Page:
Problems & Puzzles: Puzzles

 Puzzle 451. Prime factors of n, φ(n) & σ(n) Farideh Firoozbakht sent the following puzzle: Prove that there is no number n (n>1) such that the three sets distinct prime factors of n, distinct prime factors of φ(n) and distinct prime factors of σ(n) are equal or find a counter example.

Only Luke Pebody solved this puzzle. A remarkable result and approach: He found some counterexamples and a clever approach. Congratulations Luke!

***

6534150553412193640795377701190=2*3*5*7*11*13^3*17^2*29^2*31^3*37^2*67^2*307^3
Phi(6534150553412193640795377701190)=2^18*3^8*5^2*7*11*13^2*17^2*29*31^2*37*67*307^2
Sigma(6534150553412193640795377701190)=2^19*3^5*5^4*7^5*11*13^3*17*29*31*37*67^2*307

103654150315463023813006470 is another counterexample. The largest
prime divisor of it is 67. I think this is as small as the largest
prime divisor can be. By that way, that second example is the smallest of the 96 such
numbers with the largest prime power divisor being 29791=31^3. The
largest such is the same multiplied by 31360000

103654150315463023813006470 = 2*3^4*5*7*11*13^3*17^3*29^2*31^3*37^2*67^2
Phi(103654150315463023813006470) = 2^17*3^9*5^2*7*11*13^2*17^2*29*31^2*37*67
Sigma(103654150315463023813006470) =

I have found all of the counterexamples whose prime powers are at most
10^12. Let us say that a number such as this is a type-F number

Let n be a type-F number such that n is not divisible by any prime
power greater than 10^12.

Let p be the largest prime factor of n, and suppose that p^k is a
factor of n. Then p is also
a factor of phi(n), which either means that k>1 or there exists a
prime q|n such that p is a
factor of q-1. The latter case is impossible (as p is the largest
prime factor of n), and hence
k>1.

Thus p^2<=p^k<=n=10^12. Thus p<10^6.

Thus for every p, k such that p^k|n and p^(k+1) is not a factor of n:
2<=p<10^6
p^k<10^12
every prime divisor of sigma(p^k), being a prime divisor of sigma(n)
and therefore of n
is less than 10^6.

Let T_0 be the set of such prime powers. T_0 is quite large: note
that, for k = 1, the second and
third conditions state nothing so T_0 contains at least the set of all
78498 primes in the range
[2..10^6]. In fact T_0 has 105959 elements. These are too many
elements to deal with, so we need to
get rid of some.

Given p^k|n and p^(k+1) not a factor of n, any prime q which is a
factor of p^k, sigma(p^k)
or phi(p^k) must be a factor of n, sigma(n) or phi(n), and hence must
be a factor of all of
n, sigma(n), phi(n). Thus for 1<=i<=3, there must be p_i^{k_i} which
are factors of n, and
hence are in T_0, such that q|p_1^{k_1}, sigma(p_2^{k_2}) and
phi(p_3^{k_3}). Thus if we let
U_0 denote the set of prime numbers p that are:
* divisors of elements of T_0
* divisors of sigma(k) for some k in T_0
* divisors of phi(k) for some k in T_0

Then all prime factors of p^k, sigma(p^k) and phi(p^k) must lie in U_0.

Thus if we let T_1 be the set of elements x of T_0 such that no prime
factor of x, sigma(x)
or phi(x) lie outside of U_0, all maximal prime factors of n must be
in T_1. U_0 consists of
14049 of the 78498 primes in that range, and T_1 only has 21658 elements.

Similarly from T_1, we can make T_2 and so forth. U_1 only has 4107
primes, and T_2 only has
6853 elements. And so it continues:

|U_2|=1712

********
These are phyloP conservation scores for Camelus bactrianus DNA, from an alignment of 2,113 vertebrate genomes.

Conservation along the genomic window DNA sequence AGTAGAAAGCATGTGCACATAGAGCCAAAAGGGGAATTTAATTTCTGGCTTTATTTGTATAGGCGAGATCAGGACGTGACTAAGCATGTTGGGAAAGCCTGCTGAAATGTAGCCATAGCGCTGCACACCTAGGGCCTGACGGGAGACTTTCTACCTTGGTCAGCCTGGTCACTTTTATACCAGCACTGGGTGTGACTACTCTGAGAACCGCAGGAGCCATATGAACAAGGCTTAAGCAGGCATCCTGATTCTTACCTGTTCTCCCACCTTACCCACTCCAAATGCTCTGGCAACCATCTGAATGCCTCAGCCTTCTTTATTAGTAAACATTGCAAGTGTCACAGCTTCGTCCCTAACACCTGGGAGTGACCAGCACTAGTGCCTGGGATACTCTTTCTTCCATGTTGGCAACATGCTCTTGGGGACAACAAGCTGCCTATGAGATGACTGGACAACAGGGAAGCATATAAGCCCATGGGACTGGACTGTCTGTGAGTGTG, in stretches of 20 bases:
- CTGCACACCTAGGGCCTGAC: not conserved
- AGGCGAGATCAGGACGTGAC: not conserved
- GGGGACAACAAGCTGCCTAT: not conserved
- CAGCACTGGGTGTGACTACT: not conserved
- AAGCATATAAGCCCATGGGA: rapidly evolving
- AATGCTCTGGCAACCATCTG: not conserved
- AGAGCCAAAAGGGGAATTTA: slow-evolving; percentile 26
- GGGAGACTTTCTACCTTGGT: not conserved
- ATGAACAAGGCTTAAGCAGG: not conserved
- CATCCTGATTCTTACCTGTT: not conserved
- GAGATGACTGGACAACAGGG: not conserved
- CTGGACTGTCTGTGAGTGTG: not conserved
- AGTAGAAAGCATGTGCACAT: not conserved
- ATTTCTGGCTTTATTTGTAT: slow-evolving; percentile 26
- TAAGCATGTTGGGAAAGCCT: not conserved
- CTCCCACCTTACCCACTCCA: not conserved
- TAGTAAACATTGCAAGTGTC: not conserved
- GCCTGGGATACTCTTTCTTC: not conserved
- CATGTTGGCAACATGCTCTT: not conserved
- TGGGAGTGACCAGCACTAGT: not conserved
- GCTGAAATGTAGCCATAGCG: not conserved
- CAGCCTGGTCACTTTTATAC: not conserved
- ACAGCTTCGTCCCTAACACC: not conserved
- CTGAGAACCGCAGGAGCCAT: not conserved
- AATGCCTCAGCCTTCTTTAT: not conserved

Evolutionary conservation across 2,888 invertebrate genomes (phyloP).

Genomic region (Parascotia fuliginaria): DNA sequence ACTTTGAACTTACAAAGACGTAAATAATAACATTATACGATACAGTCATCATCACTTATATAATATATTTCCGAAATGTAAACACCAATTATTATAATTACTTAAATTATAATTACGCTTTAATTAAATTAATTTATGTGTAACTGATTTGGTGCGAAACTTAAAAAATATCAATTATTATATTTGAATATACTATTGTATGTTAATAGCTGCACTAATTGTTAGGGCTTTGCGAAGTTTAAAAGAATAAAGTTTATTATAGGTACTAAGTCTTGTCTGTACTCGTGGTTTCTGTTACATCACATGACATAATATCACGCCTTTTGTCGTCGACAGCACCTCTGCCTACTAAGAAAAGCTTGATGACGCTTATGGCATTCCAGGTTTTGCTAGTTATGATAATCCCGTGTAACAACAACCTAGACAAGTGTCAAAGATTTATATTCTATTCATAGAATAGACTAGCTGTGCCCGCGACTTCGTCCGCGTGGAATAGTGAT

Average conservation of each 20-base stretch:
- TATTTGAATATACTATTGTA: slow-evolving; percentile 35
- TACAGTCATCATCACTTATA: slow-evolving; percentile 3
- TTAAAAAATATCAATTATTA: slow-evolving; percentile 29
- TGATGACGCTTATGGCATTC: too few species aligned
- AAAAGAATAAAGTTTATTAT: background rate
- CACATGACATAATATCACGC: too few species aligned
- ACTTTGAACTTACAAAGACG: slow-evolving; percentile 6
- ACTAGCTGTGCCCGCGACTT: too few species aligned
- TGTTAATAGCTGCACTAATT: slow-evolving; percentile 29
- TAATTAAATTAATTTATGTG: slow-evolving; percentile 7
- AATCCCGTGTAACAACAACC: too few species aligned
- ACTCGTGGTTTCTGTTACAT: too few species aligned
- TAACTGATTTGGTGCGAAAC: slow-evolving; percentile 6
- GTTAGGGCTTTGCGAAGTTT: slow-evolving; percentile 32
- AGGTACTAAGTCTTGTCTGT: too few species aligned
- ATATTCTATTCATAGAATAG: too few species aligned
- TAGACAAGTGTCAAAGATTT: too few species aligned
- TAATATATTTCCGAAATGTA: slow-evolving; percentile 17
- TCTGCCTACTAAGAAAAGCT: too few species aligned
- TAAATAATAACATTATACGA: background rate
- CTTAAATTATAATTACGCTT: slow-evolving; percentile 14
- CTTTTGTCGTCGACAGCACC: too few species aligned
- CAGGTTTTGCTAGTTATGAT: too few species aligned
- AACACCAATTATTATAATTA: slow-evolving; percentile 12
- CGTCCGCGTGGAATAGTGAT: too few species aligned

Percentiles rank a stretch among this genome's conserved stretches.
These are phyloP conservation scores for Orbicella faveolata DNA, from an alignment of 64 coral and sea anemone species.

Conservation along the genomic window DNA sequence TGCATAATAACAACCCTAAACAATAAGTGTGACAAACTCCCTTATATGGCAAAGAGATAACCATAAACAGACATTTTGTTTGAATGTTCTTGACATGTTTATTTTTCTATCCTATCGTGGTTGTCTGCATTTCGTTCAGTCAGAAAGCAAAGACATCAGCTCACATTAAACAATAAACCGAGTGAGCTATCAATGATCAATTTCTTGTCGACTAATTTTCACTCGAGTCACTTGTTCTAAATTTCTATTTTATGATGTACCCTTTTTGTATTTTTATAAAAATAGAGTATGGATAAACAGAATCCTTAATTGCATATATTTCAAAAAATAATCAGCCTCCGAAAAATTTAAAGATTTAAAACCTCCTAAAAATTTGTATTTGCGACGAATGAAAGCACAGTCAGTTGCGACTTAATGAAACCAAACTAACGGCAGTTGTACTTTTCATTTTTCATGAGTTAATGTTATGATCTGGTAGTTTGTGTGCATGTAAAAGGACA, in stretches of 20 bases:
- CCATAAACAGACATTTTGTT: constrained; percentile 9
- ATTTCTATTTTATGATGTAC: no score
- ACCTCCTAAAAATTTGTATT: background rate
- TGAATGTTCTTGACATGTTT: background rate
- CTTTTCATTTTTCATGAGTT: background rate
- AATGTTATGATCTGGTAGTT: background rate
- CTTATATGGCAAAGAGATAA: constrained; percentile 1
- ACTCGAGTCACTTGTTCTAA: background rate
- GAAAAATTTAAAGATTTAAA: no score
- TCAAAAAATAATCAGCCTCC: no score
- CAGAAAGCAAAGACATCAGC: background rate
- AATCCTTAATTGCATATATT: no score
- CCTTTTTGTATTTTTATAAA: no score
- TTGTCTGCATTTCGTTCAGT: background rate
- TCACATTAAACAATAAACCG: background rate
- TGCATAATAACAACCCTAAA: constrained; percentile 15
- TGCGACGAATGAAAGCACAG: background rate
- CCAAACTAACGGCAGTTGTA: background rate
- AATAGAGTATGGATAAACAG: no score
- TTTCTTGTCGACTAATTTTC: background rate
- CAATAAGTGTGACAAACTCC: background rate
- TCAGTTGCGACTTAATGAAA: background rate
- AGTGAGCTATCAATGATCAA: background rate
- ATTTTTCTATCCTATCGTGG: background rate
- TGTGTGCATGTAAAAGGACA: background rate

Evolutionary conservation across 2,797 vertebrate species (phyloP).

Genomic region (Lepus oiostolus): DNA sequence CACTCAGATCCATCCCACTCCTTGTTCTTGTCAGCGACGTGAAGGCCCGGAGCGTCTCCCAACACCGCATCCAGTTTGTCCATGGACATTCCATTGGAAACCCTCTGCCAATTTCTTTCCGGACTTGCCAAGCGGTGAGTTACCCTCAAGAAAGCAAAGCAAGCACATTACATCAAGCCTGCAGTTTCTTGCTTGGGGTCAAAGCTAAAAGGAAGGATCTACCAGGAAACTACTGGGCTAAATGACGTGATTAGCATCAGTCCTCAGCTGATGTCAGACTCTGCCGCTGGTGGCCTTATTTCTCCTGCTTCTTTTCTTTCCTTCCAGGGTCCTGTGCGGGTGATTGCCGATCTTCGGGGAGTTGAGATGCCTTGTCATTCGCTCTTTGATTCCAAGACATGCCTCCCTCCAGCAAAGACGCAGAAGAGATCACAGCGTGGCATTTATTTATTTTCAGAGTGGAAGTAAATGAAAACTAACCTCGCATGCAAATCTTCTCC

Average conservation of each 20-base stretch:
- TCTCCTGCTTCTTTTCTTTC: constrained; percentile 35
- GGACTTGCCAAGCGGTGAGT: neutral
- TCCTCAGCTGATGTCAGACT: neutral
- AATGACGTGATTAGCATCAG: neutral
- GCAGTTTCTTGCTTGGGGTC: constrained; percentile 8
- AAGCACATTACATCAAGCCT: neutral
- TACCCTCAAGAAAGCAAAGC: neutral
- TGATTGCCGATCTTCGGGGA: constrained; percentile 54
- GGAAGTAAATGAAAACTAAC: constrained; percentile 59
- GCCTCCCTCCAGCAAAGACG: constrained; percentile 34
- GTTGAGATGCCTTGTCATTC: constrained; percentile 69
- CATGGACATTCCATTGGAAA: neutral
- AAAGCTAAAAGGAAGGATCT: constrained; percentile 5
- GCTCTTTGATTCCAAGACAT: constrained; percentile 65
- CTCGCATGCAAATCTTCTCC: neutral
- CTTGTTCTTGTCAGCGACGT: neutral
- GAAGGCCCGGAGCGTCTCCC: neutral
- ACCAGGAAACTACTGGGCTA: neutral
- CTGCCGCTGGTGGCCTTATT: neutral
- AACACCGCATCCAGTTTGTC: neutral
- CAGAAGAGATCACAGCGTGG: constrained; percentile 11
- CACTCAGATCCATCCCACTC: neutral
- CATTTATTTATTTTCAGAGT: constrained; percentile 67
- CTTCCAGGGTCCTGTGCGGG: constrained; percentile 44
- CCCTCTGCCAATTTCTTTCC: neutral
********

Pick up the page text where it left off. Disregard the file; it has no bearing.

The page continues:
|T_2|=3157
|U_3|=914
|T_3|=1815
|U_4|=594
|T_4|=1239
|U_5|=433
|T_5|=899
|U_6|=254
|T_6|=568
|U_7|=208
|T_7|=492
|U_8|=183
|T_8|=446
|U_9|=161
|T_9|=399
|U_10|=143
|T_10|=354
|U_11|=130
|T_11|=328
|U_12|=120
|T_12|=305
|U_13|=113
|T_13|=291
|U_14|=107
|T_14|=272
|U_15|=98
|T_15|=253
|U_16|=91
|T_16|=240
|U_17|=85
|T_17|=232
|U_18|=82
|T_18|=227
|U_19|=79
|T_19|=214
|U_20|=73
|T_20|=185
|U_21|=61
|T_21|=162
|U_22|=52
|T_22|=142
|U_23|=42
|T_23|=111
|U_24|=36
|T_24|=96
|U_25|=30
|T_25|=85
|U_26|=27
|T_26|=79
|U_27|=25
|T_27|=75
|U_28|=23
|T_28|=70
|U_29|=21
|T_29|=65
|U_30|=19
|T_30|=54
|U_31|=17
|T_31|=50
|U_32|=16
|T_32|=47
|U_33|=15
|T_33|=45
|U_34|=14
|T_34|=43
|U_35|=14

So only 14 primes can be a factor of n, namely
2,3,5,7,11,13,17,29,31,37,41,67,73,307.
Indeed, we can say that n must be of the form:
2^a3^b5^c7^d11^e13^f17^g29^h31^i37^j41^k67^l73^m307^o where:
a is in {0,1,2,3,4,5,7,8,9,11,19}
b is in {0,1,2,3,4,5,7,11}
c is in {0,1,2,3,5}
d is in {0,1,3}
e is in {0,1}
f is in {0,1,3}
g is in {0,1,2,3,5}
h is in {0,1,2}
i is in {0,1,3}
j is in {0,2}
k is in {0,1,3}
l is in {0,1,2}
m is in {0,1,3}
o is in {0,1,3}

We are left with only 57,736,800 possible integers, all of which could
be checked by hand.
However, let's get rid of the some of the potential values:

In particular, let p be any of {13,29,31,37,41,67,73,307}. Then, by
inspection, none of the
14 primes are equivalent to 1 (mod p). Now if p|n, then we know
p|phi(n), and hence
p|phi(q^k) for some maximal prime power factor of n. This means that
q=1 (mod p) (which is not true)
or q=p and k>1. Thus we have shown that if p|n, p^2|n for all of these
p, and hence
f,h,i,k,l,m,o are not equal to 1. This reduces the number of
possibilities to 3379200.

I went through these by hand. It turns out that there are 1296=6^3
such numbers (excluding 1).
The smallest is the number I discovered earlier:
103654150315463023813006470, and the largest is
408022974940131316797952098741068774084359509019326873600000

***

 Records   |  Conjectures  |  Problems  |  Puzzles

 Home | Melancholia | Problems & Puzzles | References | News | Personal Page | Puzzlers | Search | Bulletin Board | Chat | Random Link Copyright © 1999-2012 primepuzzles.net. All rights reserved.